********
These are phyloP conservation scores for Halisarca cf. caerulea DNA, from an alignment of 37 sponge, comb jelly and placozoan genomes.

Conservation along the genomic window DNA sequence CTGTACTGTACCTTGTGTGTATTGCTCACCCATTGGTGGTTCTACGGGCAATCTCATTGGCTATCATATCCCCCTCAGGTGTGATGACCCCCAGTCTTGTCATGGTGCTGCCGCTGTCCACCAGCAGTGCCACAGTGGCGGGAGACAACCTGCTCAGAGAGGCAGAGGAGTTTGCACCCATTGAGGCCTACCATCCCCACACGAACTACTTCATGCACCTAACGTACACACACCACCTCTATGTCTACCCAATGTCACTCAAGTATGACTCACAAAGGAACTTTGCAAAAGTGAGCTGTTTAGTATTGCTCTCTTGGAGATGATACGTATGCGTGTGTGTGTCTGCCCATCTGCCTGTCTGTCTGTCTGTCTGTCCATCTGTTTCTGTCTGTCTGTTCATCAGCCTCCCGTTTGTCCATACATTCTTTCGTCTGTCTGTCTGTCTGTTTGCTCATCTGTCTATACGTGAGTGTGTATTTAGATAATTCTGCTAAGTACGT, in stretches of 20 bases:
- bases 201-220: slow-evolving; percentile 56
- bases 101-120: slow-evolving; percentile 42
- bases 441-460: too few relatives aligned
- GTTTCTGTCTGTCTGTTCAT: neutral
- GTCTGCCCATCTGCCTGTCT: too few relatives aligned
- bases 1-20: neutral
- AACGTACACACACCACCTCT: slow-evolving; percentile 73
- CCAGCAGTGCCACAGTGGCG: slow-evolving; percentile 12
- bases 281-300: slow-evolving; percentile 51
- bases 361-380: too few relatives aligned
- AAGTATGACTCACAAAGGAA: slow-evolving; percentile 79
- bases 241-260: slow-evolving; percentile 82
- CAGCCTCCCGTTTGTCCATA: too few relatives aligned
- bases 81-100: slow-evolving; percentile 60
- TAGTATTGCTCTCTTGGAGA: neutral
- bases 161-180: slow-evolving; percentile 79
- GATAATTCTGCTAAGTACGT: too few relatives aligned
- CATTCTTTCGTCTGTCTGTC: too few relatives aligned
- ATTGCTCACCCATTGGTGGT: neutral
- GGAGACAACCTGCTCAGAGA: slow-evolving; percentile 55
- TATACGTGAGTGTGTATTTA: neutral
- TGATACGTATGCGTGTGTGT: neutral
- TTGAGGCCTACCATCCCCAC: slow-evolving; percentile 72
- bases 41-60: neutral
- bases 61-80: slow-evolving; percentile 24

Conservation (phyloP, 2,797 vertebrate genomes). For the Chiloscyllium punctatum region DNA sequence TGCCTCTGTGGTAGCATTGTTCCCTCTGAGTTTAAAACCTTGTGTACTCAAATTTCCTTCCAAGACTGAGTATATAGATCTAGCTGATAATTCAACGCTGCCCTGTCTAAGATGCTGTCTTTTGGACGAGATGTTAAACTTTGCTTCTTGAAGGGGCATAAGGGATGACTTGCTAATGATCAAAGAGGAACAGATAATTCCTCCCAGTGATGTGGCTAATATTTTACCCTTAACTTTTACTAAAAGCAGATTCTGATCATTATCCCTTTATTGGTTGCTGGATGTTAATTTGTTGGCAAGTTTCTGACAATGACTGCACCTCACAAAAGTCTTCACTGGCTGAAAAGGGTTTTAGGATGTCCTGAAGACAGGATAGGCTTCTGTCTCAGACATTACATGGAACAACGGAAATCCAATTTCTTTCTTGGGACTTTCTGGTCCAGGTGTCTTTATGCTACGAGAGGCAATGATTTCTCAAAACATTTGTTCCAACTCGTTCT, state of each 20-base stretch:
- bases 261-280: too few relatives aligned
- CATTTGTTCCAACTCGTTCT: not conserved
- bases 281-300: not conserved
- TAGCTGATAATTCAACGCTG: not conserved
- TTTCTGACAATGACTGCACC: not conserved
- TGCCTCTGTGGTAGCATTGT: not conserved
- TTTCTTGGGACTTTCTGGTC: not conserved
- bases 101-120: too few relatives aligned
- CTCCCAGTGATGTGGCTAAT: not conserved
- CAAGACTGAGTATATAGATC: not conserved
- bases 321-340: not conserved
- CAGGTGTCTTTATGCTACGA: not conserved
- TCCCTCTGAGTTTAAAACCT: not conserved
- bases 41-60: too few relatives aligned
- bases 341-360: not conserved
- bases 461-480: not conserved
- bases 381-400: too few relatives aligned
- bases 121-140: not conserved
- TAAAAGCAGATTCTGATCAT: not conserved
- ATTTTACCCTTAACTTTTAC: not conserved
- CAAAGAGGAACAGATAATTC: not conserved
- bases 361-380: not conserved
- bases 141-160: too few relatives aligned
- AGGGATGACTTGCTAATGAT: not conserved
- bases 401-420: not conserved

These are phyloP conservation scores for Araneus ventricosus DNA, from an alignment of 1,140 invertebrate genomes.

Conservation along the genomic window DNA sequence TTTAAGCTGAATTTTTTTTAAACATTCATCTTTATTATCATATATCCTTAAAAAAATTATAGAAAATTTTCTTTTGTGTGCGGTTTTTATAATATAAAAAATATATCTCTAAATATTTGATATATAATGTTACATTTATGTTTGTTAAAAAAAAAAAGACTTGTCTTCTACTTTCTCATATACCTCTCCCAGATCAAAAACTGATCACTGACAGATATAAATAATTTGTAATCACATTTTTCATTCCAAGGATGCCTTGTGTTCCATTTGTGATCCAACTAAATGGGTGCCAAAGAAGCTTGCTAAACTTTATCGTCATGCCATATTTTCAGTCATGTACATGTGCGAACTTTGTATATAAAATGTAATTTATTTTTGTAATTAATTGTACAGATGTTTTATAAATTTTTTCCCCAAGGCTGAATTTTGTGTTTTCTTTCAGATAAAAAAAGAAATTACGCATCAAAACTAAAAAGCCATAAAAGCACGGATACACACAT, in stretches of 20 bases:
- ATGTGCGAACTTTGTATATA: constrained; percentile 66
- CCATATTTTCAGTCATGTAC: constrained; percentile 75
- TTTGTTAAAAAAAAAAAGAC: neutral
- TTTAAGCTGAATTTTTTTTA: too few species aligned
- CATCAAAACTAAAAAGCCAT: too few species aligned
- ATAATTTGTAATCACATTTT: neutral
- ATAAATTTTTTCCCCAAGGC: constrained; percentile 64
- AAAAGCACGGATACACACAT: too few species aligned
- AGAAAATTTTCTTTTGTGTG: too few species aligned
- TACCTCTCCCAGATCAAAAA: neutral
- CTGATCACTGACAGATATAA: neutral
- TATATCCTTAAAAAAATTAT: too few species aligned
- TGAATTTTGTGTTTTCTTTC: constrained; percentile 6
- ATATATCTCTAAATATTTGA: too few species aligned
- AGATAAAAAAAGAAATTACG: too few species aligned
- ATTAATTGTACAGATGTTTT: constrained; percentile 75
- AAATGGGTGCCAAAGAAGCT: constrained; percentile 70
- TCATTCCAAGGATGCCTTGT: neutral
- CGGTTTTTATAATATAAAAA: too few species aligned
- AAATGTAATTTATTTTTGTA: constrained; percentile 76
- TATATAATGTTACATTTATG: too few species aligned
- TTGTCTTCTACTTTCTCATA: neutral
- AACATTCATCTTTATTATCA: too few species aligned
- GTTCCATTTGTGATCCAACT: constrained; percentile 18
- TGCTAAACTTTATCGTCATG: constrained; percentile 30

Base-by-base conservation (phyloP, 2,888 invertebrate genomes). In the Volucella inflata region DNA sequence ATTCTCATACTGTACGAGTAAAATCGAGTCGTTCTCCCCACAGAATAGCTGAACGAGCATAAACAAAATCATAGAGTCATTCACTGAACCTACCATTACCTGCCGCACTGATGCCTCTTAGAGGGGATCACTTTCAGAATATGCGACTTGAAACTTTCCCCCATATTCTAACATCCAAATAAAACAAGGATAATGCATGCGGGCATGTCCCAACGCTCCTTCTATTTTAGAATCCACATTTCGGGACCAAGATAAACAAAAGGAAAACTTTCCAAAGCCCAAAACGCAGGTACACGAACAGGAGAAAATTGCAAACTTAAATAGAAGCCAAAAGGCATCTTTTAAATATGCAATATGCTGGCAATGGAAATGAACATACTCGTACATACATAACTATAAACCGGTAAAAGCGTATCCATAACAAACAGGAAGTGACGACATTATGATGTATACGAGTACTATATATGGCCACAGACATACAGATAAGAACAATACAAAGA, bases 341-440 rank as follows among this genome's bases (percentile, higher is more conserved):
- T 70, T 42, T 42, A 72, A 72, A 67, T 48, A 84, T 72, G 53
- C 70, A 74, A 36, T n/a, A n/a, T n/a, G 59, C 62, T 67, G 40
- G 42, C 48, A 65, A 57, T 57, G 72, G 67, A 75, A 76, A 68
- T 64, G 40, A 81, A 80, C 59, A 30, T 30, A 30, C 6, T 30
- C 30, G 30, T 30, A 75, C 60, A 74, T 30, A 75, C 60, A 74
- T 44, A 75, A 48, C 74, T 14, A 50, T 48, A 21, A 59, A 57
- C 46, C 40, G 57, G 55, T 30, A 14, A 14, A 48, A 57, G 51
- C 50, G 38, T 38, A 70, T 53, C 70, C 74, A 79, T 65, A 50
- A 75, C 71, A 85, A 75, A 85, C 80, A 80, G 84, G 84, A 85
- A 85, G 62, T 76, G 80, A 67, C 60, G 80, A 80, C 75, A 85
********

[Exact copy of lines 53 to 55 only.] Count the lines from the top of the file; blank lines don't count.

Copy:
- bases 401-420: not conserved

These are phyloP conservation scores for Araneus ventricosus DNA, from an alignment of 1,140 invertebrate genomes.

Conservation along the genomic window DNA sequence TTTAAGCTGAATTTTTTTTAAACATTCATCTTTATTATCATATATCCTTAAAAAAATTATAGAAAATTTTCTTTTGTGTGCGGTTTTTATAATATAAAAAATATATCTCTAAATATTTGATATATAATGTTACATTTATGTTTGTTAAAAAAAAAAAGACTTGTCTTCTACTTTCTCATATACCTCTCCCAGATCAAAAACTGATCACTGACAGATATAAATAATTTGTAATCACATTTTTCATTCCAAGGATGCCTTGTGTTCCATTTGTGATCCAACTAAATGGGTGCCAAAGAAGCTTGCTAAACTTTATCGTCATGCCATATTTTCAGTCATGTACATGTGCGAACTTTGTATATAAAATGTAATTTATTTTTGTAATTAATTGTACAGATGTTTTATAAATTTTTTCCCCAAGGCTGAATTTTGTGTTTTCTTTCAGATAAAAAAAGAAATTACGCATCAAAACTAAAAAGCCATAAAAGCACGGATACACACAT, in stretches of 20 bases: